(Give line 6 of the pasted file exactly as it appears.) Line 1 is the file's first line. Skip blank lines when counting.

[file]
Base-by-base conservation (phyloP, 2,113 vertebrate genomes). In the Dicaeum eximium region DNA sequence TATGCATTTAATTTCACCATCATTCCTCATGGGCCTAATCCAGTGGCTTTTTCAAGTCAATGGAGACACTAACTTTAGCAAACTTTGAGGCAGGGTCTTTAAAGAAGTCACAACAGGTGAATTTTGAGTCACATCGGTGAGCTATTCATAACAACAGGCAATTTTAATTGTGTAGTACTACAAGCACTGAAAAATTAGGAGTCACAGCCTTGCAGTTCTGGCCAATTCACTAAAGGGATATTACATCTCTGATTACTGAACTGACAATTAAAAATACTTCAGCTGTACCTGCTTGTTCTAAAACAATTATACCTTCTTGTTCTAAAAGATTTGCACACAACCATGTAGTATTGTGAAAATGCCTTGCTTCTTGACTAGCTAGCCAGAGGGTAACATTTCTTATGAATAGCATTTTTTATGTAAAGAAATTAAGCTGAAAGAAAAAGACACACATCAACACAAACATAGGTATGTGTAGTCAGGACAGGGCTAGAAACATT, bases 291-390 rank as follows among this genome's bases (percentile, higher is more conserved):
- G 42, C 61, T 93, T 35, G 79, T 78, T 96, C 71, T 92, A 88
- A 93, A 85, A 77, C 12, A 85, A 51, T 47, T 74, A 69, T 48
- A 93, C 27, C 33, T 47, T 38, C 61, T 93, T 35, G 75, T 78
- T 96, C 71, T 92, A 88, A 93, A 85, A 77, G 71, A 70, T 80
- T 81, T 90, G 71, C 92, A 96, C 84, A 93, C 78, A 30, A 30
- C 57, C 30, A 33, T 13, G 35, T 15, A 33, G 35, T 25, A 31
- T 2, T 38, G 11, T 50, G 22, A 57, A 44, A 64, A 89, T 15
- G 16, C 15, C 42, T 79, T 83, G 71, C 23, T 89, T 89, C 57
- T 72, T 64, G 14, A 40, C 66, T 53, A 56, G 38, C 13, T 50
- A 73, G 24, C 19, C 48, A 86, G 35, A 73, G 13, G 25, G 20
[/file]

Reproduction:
- T 81, T 90, G 71, C 92, A 96, C 84, A 93, C 78, A 30, A 30